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Park Update: Crews have cleared the High Line's paths, and the park is open to the public between Gansevoort and 30th Streets. We are working to open the remainder of the park as soon as possible. Please check back or follow @highlinenyc on Twitter for updates.

Plant of the Week: Autumn crocus

The High Line's planting design is inspired by the self-seeded landscape that grew up between rail tracks after the trains stopped running in the 1980s. Today, the High Line includes more than 300 species of perennials, grasses, shrubs, and trees – each chosen for their hardiness, adaptability, diversity, and seasonal variation in color and texture. Some of the species that originally grew on the High Line's rail bed are reflected in the park landscape today. This week we share one of our gardeners' current favorites with you.

A subtle standout on the High Line at the moment is the Crocus pulchellus, or Autumn crocus, which hearkens back to the appearance of bulbs as the first sign of life to emerge in mid-March. It's not uncommon for certain early-spring bloomers to get a second wind in the fall as the year cools; you'll notice the witch hazel having an understated rebloom right now at 30th Street. But fall is the primary bloom time for this crocus, and the emergence of its delicate, satiny petals among the textures and colors of the autumn garden is a pretty sign of colder nights to come.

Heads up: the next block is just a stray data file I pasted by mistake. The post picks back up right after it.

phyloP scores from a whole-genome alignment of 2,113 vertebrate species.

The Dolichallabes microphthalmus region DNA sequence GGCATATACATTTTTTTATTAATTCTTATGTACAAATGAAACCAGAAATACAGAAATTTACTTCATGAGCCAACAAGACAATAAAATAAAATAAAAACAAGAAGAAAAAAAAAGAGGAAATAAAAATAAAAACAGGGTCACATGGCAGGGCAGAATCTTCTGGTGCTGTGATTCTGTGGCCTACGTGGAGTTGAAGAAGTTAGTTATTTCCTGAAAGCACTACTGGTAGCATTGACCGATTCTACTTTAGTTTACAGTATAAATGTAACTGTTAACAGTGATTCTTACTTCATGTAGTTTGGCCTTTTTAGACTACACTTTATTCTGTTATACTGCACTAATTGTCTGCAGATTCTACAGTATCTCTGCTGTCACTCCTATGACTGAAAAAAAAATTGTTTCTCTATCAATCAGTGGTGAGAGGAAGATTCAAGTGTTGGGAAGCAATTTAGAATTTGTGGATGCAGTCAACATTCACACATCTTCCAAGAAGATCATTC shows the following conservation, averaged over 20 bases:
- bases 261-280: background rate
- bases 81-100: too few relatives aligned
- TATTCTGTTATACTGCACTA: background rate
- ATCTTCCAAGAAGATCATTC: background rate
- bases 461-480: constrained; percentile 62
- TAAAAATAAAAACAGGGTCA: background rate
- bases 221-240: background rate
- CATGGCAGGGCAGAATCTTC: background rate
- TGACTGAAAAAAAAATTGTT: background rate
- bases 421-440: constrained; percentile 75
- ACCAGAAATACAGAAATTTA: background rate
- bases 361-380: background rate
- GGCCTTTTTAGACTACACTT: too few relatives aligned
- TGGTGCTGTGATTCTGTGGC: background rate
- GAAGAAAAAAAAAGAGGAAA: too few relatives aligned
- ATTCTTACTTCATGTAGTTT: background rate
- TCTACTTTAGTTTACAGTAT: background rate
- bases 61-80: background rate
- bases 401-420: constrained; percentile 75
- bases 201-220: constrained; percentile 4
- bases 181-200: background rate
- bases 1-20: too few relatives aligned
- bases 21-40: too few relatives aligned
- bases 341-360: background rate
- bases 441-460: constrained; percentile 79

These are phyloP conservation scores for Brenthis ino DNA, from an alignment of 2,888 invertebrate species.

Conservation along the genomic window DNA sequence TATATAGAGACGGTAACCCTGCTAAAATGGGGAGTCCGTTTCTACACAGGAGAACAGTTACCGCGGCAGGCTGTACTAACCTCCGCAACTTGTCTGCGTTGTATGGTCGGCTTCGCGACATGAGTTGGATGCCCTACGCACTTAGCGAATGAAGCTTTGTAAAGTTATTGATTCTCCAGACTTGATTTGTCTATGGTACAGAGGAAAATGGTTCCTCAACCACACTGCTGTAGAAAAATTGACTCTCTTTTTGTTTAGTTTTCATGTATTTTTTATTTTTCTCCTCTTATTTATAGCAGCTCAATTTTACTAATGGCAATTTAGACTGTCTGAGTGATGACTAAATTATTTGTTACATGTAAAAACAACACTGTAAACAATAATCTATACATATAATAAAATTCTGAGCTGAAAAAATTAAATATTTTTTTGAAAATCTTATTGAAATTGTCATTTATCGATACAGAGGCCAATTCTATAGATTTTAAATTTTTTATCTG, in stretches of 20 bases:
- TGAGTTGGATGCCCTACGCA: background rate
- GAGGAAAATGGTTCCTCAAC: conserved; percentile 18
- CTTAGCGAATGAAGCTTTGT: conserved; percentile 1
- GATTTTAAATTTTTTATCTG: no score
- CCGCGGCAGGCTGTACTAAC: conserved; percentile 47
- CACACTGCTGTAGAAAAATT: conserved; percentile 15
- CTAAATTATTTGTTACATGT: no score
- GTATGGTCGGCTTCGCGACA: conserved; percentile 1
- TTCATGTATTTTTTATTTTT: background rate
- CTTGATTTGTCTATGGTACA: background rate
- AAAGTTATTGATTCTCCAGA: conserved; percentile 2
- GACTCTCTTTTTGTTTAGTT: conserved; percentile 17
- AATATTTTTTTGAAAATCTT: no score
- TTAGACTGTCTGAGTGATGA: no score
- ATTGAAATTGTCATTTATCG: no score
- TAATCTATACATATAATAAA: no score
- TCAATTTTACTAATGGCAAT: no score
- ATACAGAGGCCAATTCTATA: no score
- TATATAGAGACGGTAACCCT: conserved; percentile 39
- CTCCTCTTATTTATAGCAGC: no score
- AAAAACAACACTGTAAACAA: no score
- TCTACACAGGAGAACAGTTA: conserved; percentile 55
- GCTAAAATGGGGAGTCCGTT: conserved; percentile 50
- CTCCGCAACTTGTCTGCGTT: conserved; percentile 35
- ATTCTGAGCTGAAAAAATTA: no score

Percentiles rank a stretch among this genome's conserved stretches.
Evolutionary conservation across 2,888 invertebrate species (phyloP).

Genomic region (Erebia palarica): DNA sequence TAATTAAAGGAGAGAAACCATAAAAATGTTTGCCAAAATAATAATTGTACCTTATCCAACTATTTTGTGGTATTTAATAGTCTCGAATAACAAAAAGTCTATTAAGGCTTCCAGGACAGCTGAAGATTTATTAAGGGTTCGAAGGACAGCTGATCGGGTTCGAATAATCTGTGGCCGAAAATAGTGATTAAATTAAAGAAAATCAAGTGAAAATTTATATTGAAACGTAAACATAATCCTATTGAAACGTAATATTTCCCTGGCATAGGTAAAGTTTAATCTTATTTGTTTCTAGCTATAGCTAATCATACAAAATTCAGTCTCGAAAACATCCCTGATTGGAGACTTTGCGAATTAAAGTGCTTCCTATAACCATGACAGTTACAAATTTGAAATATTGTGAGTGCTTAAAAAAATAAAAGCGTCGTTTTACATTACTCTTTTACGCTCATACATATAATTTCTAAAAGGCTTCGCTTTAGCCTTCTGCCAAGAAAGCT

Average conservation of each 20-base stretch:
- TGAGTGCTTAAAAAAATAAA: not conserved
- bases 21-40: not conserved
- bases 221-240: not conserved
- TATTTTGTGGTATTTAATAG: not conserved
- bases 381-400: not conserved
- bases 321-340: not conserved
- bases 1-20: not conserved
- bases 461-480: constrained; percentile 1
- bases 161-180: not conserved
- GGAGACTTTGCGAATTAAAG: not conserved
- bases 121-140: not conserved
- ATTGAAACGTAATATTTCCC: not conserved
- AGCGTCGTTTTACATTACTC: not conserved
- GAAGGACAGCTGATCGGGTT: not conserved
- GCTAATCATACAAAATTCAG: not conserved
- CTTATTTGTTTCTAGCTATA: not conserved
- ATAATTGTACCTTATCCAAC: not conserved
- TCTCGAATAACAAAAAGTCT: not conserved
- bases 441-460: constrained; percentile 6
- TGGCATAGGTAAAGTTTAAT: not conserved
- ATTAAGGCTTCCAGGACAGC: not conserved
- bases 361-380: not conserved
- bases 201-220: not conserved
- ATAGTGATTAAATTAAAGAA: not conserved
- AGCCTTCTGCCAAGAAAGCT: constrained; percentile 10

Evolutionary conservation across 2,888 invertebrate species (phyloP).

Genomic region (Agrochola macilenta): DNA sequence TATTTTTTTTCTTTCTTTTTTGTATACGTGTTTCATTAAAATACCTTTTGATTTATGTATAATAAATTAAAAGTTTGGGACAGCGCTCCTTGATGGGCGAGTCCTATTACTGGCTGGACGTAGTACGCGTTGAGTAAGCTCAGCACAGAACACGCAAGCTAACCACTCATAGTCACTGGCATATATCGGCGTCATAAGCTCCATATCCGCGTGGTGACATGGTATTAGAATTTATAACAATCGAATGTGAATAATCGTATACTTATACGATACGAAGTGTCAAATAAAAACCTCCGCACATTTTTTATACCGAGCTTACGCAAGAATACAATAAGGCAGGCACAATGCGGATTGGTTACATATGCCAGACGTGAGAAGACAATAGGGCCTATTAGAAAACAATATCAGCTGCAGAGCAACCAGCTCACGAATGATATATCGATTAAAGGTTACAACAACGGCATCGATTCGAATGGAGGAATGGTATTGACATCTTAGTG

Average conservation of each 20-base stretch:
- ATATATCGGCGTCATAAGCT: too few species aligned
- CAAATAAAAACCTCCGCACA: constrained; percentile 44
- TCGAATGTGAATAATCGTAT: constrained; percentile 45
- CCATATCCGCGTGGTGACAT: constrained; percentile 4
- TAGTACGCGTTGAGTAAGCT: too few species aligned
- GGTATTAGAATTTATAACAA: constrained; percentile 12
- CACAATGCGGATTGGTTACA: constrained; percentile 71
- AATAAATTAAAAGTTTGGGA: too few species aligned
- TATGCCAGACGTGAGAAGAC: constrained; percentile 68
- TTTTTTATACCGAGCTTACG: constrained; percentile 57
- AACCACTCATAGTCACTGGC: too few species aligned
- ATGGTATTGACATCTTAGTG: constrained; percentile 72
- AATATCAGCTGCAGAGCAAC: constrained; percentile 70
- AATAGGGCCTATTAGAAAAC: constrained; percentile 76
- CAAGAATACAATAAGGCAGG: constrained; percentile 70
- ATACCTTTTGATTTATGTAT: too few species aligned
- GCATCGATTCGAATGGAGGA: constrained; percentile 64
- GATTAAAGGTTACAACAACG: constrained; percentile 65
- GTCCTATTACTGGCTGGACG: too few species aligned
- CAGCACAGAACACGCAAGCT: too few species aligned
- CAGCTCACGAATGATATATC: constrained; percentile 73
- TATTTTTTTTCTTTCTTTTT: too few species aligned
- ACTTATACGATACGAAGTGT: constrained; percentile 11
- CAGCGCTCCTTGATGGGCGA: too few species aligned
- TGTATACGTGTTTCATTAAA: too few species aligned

Crocus pulchellus is native to Southwest Asia, as are many other plants that use bulbs to store nutrients underground in climates which experience drought, high winds, very cold winters and hot summers. It's a common sight dotting Greek meadows in autumn, its flowers pale lilac with a small pool of gold at the center – easily living up to its epithet, the Latin pulchellus, which carries the sense of pretty; charming. Standing remarkably upright for a crocus, which are known to flop over in the shade, the flowers emerge before the leaves, and last from October through November. The bulbs (actually corms, another type of stem modified for belowground nutrient storage) ought to be planted no later than mid-September, to give them plenty of time to root and prepare to flower. One planting strategy is to gently scatter a handful of the corms across the ground - taking care not to lose them in surrounding foliage - and to plant them as they fall in loose groups to best mimic natural clusters. They naturalize easily by producing many bulblets around the parent corm, and increase in number rapidly from year to year.

The appealing characteristics of this crocus - its upright stature, its long bloom-time and resistance to frost - might be subsumed by those of other crocus varieties, if several varieties present in a small garden cross-breed. Bear this in mind when choosing fall crocus varieties for your garden.

PLANTING TIP
Do not overwater, as bulbs can rot. Flowers best in sunny, protected environs. Prefers moderately rich soil with good drainage.

WHERE TO SEE THIS PLANT
Washington Grasslands & Woodland Edge

Our horticultural team counts on members and friends like you to help keep the High Line beautiful and thriving. Join our community of supporters who play an essential role in the High Line's most important gardening projects –become a member of the High Line today!

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